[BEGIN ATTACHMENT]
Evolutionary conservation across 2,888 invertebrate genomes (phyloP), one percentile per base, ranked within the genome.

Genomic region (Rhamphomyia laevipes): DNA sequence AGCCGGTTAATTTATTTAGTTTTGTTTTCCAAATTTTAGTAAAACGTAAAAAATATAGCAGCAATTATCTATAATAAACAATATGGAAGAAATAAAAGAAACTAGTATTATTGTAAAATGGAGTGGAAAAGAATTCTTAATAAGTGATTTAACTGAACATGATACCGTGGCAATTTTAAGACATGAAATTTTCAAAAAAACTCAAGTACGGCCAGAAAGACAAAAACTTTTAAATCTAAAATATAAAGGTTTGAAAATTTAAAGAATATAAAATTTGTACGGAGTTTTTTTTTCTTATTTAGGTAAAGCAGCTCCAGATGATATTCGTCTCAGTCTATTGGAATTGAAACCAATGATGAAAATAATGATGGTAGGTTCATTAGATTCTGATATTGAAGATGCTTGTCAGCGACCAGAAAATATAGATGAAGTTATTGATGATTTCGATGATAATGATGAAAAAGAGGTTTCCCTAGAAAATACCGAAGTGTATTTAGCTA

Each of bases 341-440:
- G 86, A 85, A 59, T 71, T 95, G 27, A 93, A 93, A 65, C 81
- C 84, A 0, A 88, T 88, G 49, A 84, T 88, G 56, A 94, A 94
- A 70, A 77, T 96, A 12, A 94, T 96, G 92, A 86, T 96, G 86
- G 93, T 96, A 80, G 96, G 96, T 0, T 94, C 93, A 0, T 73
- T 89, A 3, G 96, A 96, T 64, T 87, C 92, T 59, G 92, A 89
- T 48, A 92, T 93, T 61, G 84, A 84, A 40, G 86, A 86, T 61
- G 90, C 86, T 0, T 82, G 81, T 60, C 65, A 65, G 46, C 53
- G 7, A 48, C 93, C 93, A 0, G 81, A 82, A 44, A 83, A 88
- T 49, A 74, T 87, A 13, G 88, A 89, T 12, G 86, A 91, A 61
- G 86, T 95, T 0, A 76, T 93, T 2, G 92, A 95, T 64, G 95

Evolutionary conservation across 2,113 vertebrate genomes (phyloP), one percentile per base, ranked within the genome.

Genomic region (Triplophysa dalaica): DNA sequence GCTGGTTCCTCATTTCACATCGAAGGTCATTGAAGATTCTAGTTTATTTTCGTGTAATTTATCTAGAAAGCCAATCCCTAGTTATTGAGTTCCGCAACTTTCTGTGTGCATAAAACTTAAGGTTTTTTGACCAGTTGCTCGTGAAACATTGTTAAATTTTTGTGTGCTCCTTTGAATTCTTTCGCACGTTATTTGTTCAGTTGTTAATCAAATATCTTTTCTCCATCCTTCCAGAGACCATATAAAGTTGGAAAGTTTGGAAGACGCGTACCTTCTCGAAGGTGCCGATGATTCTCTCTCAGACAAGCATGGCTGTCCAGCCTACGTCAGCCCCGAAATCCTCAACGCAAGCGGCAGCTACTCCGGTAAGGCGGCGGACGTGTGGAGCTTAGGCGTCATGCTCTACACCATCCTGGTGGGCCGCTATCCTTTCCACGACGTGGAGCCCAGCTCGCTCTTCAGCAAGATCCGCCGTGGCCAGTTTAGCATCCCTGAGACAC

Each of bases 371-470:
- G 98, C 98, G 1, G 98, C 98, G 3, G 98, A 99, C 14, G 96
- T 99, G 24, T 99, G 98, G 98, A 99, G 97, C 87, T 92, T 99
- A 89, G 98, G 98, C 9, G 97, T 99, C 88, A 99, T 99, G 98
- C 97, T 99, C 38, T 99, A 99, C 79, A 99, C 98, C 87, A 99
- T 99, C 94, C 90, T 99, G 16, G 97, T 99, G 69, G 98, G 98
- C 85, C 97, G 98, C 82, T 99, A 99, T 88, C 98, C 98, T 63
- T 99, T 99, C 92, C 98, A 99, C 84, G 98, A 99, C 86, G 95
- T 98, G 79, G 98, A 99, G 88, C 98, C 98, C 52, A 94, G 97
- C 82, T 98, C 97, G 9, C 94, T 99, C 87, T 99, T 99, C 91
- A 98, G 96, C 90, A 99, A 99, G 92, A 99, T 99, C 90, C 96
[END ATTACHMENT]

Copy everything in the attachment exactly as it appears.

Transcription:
Evolutionary conservation across 2,888 invertebrate genomes (phyloP), one percentile per base, ranked within the genome.

Genomic region (Rhamphomyia laevipes): DNA sequence AGCCGGTTAATTTATTTAGTTTTGTTTTCCAAATTTTAGTAAAACGTAAAAAATATAGCAGCAATTATCTATAATAAACAATATGGAAGAAATAAAAGAAACTAGTATTATTGTAAAATGGAGTGGAAAAGAATTCTTAATAAGTGATTTAACTGAACATGATACCGTGGCAATTTTAAGACATGAAATTTTCAAAAAAACTCAAGTACGGCCAGAAAGACAAAAACTTTTAAATCTAAAATATAAAGGTTTGAAAATTTAAAGAATATAAAATTTGTACGGAGTTTTTTTTTCTTATTTAGGTAAAGCAGCTCCAGATGATATTCGTCTCAGTCTATTGGAATTGAAACCAATGATGAAAATAATGATGGTAGGTTCATTAGATTCTGATATTGAAGATGCTTGTCAGCGACCAGAAAATATAGATGAAGTTATTGATGATTTCGATGATAATGATGAAAAAGAGGTTTCCCTAGAAAATACCGAAGTGTATTTAGCTA

Each of bases 341-440:
- G 86, A 85, A 59, T 71, T 95, G 27, A 93, A 93, A 65, C 81
- C 84, A 0, A 88, T 88, G 49, A 84, T 88, G 56, A 94, A 94
- A 70, A 77, T 96, A 12, A 94, T 96, G 92, A 86, T 96, G 86
- G 93, T 96, A 80, G 96, G 96, T 0, T 94, C 93, A 0, T 73
- T 89, A 3, G 96, A 96, T 64, T 87, C 92, T 59, G 92, A 89
- T 48, A 92, T 93, T 61, G 84, A 84, A 40, G 86, A 86, T 61
- G 90, C 86, T 0, T 82, G 81, T 60, C 65, A 65, G 46, C 53
- G 7, A 48, C 93, C 93, A 0, G 81, A 82, A 44, A 83, A 88
- T 49, A 74, T 87, A 13, G 88, A 89, T 12, G 86, A 91, A 61
- G 86, T 95, T 0, A 76, T 93, T 2, G 92, A 95, T 64, G 95

Evolutionary conservation across 2,113 vertebrate genomes (phyloP), one percentile per base, ranked within the genome.

Genomic region (Triplophysa dalaica): DNA sequence GCTGGTTCCTCATTTCACATCGAAGGTCATTGAAGATTCTAGTTTATTTTCGTGTAATTTATCTAGAAAGCCAATCCCTAGTTATTGAGTTCCGCAACTTTCTGTGTGCATAAAACTTAAGGTTTTTTGACCAGTTGCTCGTGAAACATTGTTAAATTTTTGTGTGCTCCTTTGAATTCTTTCGCACGTTATTTGTTCAGTTGTTAATCAAATATCTTTTCTCCATCCTTCCAGAGACCATATAAAGTTGGAAAGTTTGGAAGACGCGTACCTTCTCGAAGGTGCCGATGATTCTCTCTCAGACAAGCATGGCTGTCCAGCCTACGTCAGCCCCGAAATCCTCAACGCAAGCGGCAGCTACTCCGGTAAGGCGGCGGACGTGTGGAGCTTAGGCGTCATGCTCTACACCATCCTGGTGGGCCGCTATCCTTTCCACGACGTGGAGCCCAGCTCGCTCTTCAGCAAGATCCGCCGTGGCCAGTTTAGCATCCCTGAGACAC

Each of bases 371-470:
- G 98, C 98, G 1, G 98, C 98, G 3, G 98, A 99, C 14, G 96
- T 99, G 24, T 99, G 98, G 98, A 99, G 97, C 87, T 92, T 99
- A 89, G 98, G 98, C 9, G 97, T 99, C 88, A 99, T 99, G 98
- C 97, T 99, C 38, T 99, A 99, C 79, A 99, C 98, C 87, A 99
- T 99, C 94, C 90, T 99, G 16, G 97, T 99, G 69, G 98, G 98
- C 85, C 97, G 98, C 82, T 99, A 99, T 88, C 98, C 98, T 63
- T 99, T 99, C 92, C 98, A 99, C 84, G 98, A 99, C 86, G 95
- T 98, G 79, G 98, A 99, G 88, C 98, C 98, C 52, A 94, G 97
- C 82, T 98, C 97, G 9, C 94, T 99, C 87, T 99, T 99, C 91
- A 98, G 96, C 90, A 99, A 99, G 92, A 99, T 99, C 90, C 96